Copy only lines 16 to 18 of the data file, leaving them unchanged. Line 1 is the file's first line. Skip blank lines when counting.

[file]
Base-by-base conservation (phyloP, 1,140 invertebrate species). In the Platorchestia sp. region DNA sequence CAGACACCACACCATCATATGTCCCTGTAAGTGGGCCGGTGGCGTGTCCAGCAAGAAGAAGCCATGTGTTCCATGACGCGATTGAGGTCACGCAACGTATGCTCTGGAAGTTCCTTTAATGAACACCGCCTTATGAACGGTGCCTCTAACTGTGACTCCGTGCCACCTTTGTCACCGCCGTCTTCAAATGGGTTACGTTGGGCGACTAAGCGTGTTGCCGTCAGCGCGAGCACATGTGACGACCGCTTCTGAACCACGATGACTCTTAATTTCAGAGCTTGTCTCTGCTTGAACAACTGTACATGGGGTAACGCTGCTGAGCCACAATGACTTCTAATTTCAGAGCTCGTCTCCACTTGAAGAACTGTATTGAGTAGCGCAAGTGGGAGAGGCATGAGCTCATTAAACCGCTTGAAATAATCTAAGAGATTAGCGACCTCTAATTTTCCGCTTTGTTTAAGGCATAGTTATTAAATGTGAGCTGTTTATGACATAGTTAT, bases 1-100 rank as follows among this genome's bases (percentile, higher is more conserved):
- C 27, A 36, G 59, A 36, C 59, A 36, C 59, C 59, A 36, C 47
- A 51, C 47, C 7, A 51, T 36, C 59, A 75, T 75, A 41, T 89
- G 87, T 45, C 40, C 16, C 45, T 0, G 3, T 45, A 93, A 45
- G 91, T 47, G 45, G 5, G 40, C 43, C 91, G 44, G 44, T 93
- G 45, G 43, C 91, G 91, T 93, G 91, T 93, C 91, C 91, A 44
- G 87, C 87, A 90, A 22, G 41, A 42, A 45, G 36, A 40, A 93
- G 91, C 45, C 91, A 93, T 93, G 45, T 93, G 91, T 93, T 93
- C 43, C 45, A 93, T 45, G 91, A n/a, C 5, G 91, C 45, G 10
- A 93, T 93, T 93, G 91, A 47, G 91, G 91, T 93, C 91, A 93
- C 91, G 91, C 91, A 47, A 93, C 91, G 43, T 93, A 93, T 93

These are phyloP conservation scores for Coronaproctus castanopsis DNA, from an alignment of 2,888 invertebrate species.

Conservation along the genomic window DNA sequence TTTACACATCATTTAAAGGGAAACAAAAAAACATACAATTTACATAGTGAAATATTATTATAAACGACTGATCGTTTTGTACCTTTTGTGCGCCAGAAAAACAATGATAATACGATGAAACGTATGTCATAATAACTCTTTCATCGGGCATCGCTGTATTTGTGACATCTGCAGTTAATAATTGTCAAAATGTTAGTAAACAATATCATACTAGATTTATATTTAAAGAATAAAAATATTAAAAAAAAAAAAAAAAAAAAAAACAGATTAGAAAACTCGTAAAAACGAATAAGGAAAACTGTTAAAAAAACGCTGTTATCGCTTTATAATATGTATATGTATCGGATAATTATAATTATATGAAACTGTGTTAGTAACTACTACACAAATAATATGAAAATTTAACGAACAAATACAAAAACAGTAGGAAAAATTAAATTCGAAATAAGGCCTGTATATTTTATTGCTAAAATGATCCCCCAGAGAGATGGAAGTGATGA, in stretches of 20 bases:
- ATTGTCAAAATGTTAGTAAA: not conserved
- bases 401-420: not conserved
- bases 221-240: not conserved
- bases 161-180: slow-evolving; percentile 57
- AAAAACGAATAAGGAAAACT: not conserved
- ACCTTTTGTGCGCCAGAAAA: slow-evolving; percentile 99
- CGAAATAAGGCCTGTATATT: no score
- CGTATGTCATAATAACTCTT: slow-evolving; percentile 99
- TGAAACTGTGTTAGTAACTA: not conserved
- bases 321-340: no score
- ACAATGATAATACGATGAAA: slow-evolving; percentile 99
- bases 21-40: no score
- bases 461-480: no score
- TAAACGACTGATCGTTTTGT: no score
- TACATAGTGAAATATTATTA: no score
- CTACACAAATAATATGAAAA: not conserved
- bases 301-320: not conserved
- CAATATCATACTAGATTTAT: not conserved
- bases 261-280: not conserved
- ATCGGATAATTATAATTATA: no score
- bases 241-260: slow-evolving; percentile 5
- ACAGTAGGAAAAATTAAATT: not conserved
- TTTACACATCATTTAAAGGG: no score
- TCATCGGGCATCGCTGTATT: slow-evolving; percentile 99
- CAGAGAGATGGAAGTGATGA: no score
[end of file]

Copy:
- bases 221-240: not conserved
- bases 161-180: slow-evolving; percentile 57
- AAAAACGAATAAGGAAAACT: not conserved